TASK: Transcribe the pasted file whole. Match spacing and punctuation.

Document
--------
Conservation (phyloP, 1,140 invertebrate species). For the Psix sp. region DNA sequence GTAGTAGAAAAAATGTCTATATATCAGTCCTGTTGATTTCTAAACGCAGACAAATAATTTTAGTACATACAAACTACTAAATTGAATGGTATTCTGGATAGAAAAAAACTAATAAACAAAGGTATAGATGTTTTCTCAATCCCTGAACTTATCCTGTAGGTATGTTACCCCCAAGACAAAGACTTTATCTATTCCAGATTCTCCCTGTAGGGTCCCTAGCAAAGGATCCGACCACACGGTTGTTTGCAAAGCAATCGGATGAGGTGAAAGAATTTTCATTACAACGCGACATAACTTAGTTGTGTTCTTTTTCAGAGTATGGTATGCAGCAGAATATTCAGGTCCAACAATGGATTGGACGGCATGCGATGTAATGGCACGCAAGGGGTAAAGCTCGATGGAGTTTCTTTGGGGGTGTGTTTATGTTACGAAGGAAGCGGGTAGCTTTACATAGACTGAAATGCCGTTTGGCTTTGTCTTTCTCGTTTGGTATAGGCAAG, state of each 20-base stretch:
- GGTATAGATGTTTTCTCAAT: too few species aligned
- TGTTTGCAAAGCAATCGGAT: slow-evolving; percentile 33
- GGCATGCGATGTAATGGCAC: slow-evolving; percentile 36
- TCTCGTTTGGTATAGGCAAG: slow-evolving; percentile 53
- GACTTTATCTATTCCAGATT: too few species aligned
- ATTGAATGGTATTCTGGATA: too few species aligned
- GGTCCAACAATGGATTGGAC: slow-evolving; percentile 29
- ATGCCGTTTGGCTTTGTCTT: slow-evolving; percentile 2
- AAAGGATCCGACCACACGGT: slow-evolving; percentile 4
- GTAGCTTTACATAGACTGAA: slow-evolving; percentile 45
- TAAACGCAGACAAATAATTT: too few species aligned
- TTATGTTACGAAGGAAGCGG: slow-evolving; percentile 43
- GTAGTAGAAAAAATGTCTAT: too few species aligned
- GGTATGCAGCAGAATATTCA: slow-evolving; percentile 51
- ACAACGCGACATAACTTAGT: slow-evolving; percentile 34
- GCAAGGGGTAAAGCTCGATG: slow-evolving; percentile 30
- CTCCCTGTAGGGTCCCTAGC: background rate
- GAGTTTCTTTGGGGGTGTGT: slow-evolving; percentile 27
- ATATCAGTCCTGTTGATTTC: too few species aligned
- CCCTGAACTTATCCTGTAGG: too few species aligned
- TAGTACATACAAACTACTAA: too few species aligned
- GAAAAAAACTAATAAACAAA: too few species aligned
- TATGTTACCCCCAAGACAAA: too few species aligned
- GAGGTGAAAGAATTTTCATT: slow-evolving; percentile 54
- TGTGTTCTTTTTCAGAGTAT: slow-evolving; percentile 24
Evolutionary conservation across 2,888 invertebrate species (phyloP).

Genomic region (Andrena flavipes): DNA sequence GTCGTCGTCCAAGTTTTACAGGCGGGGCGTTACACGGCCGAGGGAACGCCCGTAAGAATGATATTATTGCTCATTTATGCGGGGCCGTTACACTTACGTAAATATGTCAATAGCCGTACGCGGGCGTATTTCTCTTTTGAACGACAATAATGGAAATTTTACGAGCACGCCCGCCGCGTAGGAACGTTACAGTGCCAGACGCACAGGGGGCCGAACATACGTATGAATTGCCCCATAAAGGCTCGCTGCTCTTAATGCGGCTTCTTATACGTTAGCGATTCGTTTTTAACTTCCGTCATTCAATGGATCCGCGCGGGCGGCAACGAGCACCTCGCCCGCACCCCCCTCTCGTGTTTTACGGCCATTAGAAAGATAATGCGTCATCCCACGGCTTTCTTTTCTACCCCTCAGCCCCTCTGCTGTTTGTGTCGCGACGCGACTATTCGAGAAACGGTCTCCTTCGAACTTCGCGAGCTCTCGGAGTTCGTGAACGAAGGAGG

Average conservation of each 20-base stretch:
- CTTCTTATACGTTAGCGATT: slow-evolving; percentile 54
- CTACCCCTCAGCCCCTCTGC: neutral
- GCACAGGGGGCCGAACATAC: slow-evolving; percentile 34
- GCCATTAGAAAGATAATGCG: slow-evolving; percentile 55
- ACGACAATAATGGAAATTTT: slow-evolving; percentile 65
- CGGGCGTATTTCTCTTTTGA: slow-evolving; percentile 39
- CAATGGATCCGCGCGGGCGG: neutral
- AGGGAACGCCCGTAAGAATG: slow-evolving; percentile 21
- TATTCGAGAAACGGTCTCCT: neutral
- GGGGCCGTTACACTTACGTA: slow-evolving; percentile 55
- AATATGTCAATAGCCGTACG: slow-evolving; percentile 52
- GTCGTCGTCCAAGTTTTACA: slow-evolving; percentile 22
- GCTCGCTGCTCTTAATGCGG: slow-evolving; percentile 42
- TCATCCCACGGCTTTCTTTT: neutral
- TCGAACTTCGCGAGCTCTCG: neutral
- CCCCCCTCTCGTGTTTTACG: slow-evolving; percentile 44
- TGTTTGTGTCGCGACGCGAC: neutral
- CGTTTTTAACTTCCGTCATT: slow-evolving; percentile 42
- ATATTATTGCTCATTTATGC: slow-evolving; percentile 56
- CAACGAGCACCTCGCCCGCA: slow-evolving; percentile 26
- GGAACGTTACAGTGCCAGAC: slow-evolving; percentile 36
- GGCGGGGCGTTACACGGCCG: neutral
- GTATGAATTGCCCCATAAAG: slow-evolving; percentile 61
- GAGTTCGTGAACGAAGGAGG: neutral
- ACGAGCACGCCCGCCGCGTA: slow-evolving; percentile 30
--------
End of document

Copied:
Conservation (phyloP, 1,140 invertebrate species). For the Psix sp. region DNA sequence GTAGTAGAAAAAATGTCTATATATCAGTCCTGTTGATTTCTAAACGCAGACAAATAATTTTAGTACATACAAACTACTAAATTGAATGGTATTCTGGATAGAAAAAAACTAATAAACAAAGGTATAGATGTTTTCTCAATCCCTGAACTTATCCTGTAGGTATGTTACCCCCAAGACAAAGACTTTATCTATTCCAGATTCTCCCTGTAGGGTCCCTAGCAAAGGATCCGACCACACGGTTGTTTGCAAAGCAATCGGATGAGGTGAAAGAATTTTCATTACAACGCGACATAACTTAGTTGTGTTCTTTTTCAGAGTATGGTATGCAGCAGAATATTCAGGTCCAACAATGGATTGGACGGCATGCGATGTAATGGCACGCAAGGGGTAAAGCTCGATGGAGTTTCTTTGGGGGTGTGTTTATGTTACGAAGGAAGCGGGTAGCTTTACATAGACTGAAATGCCGTTTGGCTTTGTCTTTCTCGTTTGGTATAGGCAAG, state of each 20-base stretch:
- GGTATAGATGTTTTCTCAAT: too few species aligned
- TGTTTGCAAAGCAATCGGAT: slow-evolving; percentile 33
- GGCATGCGATGTAATGGCAC: slow-evolving; percentile 36
- TCTCGTTTGGTATAGGCAAG: slow-evolving; percentile 53
- GACTTTATCTATTCCAGATT: too few species aligned
- ATTGAATGGTATTCTGGATA: too few species aligned
- GGTCCAACAATGGATTGGAC: slow-evolving; percentile 29
- ATGCCGTTTGGCTTTGTCTT: slow-evolving; percentile 2
- AAAGGATCCGACCACACGGT: slow-evolving; percentile 4
- GTAGCTTTACATAGACTGAA: slow-evolving; percentile 45
- TAAACGCAGACAAATAATTT: too few species aligned
- TTATGTTACGAAGGAAGCGG: slow-evolving; percentile 43
- GTAGTAGAAAAAATGTCTAT: too few species aligned
- GGTATGCAGCAGAATATTCA: slow-evolving; percentile 51
- ACAACGCGACATAACTTAGT: slow-evolving; percentile 34
- GCAAGGGGTAAAGCTCGATG: slow-evolving; percentile 30
- CTCCCTGTAGGGTCCCTAGC: background rate
- GAGTTTCTTTGGGGGTGTGT: slow-evolving; percentile 27
- ATATCAGTCCTGTTGATTTC: too few species aligned
- CCCTGAACTTATCCTGTAGG: too few species aligned
- TAGTACATACAAACTACTAA: too few species aligned
- GAAAAAAACTAATAAACAAA: too few species aligned
- TATGTTACCCCCAAGACAAA: too few species aligned
- GAGGTGAAAGAATTTTCATT: slow-evolving; percentile 54
- TGTGTTCTTTTTCAGAGTAT: slow-evolving; percentile 24
Evolutionary conservation across 2,888 invertebrate species (phyloP).

Genomic region (Andrena flavipes): DNA sequence GTCGTCGTCCAAGTTTTACAGGCGGGGCGTTACACGGCCGAGGGAACGCCCGTAAGAATGATATTATTGCTCATTTATGCGGGGCCGTTACACTTACGTAAATATGTCAATAGCCGTACGCGGGCGTATTTCTCTTTTGAACGACAATAATGGAAATTTTACGAGCACGCCCGCCGCGTAGGAACGTTACAGTGCCAGACGCACAGGGGGCCGAACATACGTATGAATTGCCCCATAAAGGCTCGCTGCTCTTAATGCGGCTTCTTATACGTTAGCGATTCGTTTTTAACTTCCGTCATTCAATGGATCCGCGCGGGCGGCAACGAGCACCTCGCCCGCACCCCCCTCTCGTGTTTTACGGCCATTAGAAAGATAATGCGTCATCCCACGGCTTTCTTTTCTACCCCTCAGCCCCTCTGCTGTTTGTGTCGCGACGCGACTATTCGAGAAACGGTCTCCTTCGAACTTCGCGAGCTCTCGGAGTTCGTGAACGAAGGAGG

Average conservation of each 20-base stretch:
- CTTCTTATACGTTAGCGATT: slow-evolving; percentile 54
- CTACCCCTCAGCCCCTCTGC: neutral
- GCACAGGGGGCCGAACATAC: slow-evolving; percentile 34
- GCCATTAGAAAGATAATGCG: slow-evolving; percentile 55
- ACGACAATAATGGAAATTTT: slow-evolving; percentile 65
- CGGGCGTATTTCTCTTTTGA: slow-evolving; percentile 39
- CAATGGATCCGCGCGGGCGG: neutral
- AGGGAACGCCCGTAAGAATG: slow-evolving; percentile 21
- TATTCGAGAAACGGTCTCCT: neutral
- GGGGCCGTTACACTTACGTA: slow-evolving; percentile 55
- AATATGTCAATAGCCGTACG: slow-evolving; percentile 52
- GTCGTCGTCCAAGTTTTACA: slow-evolving; percentile 22
- GCTCGCTGCTCTTAATGCGG: slow-evolving; percentile 42
- TCATCCCACGGCTTTCTTTT: neutral
- TCGAACTTCGCGAGCTCTCG: neutral
- CCCCCCTCTCGTGTTTTACG: slow-evolving; percentile 44
- TGTTTGTGTCGCGACGCGAC: neutral
- CGTTTTTAACTTCCGTCATT: slow-evolving; percentile 42
- ATATTATTGCTCATTTATGC: slow-evolving; percentile 56
- CAACGAGCACCTCGCCCGCA: slow-evolving; percentile 26
- GGAACGTTACAGTGCCAGAC: slow-evolving; percentile 36
- GGCGGGGCGTTACACGGCCG: neutral
- GTATGAATTGCCCCATAAAG: slow-evolving; percentile 61
- GAGTTCGTGAACGAAGGAGG: neutral
- ACGAGCACGCCCGCCGCGTA: slow-evolving; percentile 30